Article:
Salient: Victoria University Students' Paper. Vol. 28, No. 1. 1965.
Don Hewitson, the writer of this article, is a third-year BA student. He has worked on the wharves for some seven months, engaged on jobs ranging from "deep-end" labouring to working in the Traffic Manager's Department. This article is the result of discussions with ships' officers, Wellington Harbour Board employees, "wharfies," and shipping-line representatives.
Increasing criticism of New Zealand port facilities, together with spiralling freight charges, makes it imperative that a reappraisal of the existing antiquated facilities and methods of bulk cargo handling be made.
At present it is apparent that freight charges will continue to rise, a factor which is of vital significance to New Zealand's economy. In order for the Shipping Lines to be able to maintain charges at a relatively constant level it is necessary to speed up the slow rate of turn round at New Zealand ports. This last year some of the more vocal Shipping Line spokesmen have complained that this rate is amongst the slowest in the world.
Of the New Zealand ports, Welington, has received the most criticism. This slow rate of turn round can be attributed to a number of factors—outdated facilities; poor unimaginative management; and strained relations between employers and employees.
The 1963 New Zealand Official Yearbook states "Figures for recent years show substantial increases in the numbers and net tonnages of overseas vessels recorded at ports. These figures . . . have doubled since 1952." The importance of the port of Wellington in relation to this large increase in trade is apparent in another statement "... in 1961 81.6 per cent of overseas vessels (on a tonnage basis) arriving in New Zealand made Auckland or Wellington their first port of entry, and 60 per cent used one of these two ports as the final departure point."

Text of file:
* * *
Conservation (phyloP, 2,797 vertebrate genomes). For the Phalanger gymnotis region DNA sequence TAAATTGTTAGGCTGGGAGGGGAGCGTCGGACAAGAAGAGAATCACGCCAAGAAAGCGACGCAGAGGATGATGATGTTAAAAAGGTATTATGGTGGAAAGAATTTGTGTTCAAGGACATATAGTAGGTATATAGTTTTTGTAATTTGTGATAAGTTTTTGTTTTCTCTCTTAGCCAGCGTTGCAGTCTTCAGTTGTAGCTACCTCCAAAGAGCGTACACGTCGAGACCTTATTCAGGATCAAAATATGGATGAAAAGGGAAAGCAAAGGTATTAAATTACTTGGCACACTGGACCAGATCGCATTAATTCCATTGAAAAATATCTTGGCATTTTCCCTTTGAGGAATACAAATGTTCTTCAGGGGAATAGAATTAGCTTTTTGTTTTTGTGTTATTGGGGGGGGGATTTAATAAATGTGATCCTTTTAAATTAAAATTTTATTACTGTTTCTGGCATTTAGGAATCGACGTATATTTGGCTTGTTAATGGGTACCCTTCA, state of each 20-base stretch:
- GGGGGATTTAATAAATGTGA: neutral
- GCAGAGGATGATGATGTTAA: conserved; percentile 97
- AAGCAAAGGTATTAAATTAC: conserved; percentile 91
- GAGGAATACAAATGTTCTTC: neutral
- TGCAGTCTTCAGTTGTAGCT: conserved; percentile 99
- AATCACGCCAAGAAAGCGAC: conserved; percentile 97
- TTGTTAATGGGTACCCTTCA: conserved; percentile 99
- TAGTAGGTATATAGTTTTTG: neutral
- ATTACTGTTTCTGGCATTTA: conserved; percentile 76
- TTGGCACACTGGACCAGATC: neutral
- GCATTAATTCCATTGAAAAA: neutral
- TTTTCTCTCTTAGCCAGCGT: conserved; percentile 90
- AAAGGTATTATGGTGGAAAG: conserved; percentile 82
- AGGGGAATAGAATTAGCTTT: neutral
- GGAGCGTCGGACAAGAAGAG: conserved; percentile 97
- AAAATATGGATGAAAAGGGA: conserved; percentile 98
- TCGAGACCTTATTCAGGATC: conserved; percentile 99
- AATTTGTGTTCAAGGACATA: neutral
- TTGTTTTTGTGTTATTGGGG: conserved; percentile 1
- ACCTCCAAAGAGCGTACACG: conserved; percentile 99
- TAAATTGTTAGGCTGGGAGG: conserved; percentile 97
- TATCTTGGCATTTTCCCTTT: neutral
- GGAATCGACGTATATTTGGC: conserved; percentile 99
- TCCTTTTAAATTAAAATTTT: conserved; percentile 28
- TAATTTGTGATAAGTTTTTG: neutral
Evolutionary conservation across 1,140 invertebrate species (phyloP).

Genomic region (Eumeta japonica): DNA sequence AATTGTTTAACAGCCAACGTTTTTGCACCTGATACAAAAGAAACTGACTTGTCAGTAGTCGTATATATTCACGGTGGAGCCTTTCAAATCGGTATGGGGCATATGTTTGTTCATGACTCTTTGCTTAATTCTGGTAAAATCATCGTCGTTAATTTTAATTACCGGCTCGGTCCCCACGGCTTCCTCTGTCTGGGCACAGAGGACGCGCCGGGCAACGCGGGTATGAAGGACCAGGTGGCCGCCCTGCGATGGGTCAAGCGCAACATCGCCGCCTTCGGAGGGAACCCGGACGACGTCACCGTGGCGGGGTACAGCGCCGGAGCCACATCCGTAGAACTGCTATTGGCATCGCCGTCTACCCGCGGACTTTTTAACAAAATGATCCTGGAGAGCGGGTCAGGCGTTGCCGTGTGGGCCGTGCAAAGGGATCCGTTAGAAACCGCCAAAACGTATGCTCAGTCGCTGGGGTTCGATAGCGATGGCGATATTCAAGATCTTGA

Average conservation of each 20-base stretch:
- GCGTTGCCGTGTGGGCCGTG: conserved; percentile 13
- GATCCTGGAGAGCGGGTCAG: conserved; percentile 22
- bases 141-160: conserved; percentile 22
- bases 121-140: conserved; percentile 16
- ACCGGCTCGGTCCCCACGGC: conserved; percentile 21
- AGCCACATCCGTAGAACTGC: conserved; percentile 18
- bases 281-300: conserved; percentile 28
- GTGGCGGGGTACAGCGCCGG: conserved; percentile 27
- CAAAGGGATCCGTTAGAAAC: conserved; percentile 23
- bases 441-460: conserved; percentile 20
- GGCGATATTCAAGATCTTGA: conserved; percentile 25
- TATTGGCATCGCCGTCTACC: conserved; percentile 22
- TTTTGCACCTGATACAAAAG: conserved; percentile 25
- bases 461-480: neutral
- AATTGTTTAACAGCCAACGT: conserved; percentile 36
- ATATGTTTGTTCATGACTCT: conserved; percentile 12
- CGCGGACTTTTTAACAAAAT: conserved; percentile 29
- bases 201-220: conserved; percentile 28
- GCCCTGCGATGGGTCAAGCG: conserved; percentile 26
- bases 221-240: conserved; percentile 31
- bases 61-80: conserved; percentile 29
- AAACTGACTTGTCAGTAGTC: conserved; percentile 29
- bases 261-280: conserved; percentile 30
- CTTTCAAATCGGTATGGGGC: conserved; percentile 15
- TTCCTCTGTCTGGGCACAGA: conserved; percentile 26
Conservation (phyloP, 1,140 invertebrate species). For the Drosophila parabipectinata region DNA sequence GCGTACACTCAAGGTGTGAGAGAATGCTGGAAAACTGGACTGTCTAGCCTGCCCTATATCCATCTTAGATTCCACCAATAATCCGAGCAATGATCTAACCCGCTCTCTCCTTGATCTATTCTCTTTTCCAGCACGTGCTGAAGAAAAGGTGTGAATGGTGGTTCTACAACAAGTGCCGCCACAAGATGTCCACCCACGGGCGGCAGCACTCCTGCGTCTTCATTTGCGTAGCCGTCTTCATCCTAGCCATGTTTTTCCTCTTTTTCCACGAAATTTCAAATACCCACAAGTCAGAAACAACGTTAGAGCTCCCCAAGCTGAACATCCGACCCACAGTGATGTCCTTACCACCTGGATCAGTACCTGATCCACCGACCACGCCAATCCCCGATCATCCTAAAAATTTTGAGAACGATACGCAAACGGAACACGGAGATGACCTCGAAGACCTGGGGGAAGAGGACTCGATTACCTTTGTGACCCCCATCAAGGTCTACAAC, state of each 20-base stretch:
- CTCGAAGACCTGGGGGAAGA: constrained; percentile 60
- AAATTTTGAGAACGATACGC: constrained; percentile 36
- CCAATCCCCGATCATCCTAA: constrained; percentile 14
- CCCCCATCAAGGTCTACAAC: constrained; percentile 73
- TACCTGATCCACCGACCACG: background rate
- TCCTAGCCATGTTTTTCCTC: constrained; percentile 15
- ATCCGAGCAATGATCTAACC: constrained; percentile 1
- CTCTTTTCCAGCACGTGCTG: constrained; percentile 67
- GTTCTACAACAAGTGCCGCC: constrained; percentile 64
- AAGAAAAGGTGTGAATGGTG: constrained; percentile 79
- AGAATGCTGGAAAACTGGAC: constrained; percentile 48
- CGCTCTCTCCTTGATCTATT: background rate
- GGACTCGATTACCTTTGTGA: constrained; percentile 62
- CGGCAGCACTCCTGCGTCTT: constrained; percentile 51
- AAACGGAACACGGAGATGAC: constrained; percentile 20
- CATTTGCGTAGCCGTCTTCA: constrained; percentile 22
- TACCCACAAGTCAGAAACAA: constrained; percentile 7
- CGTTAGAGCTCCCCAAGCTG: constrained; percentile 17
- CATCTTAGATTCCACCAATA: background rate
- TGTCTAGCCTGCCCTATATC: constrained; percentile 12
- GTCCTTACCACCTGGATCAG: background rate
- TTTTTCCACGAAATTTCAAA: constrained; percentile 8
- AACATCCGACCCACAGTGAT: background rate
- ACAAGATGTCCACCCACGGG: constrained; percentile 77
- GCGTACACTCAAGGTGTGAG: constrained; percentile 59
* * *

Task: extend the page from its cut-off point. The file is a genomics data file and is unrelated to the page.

The significant question to be asked is "Has there been a corresponding increase in available facilities, and a progressive streamlining of the port, in order to capitalize efficiently on the doubling of trade?" A close examination shows that this is definitely not the case.
Admittedly there have been certain innovations, such as fork lifts, a point which is repeatedly used as a basis for praise of the progressive outlook of the Harbour Board (usually made by the members themselves). The introduction of fork lifts is concomitant with the increasing amount of palletized cargo, it is a natural process. However, where the field of endeavour has remained with the Harbour Board there has been little progress. In Wellington the methods of loading such produce as frozen meats, meat products, cheese and butter (aproximately 43 per cent of total outward cargo), have not changed radically from the slow labour-intensive methods of the 1920's.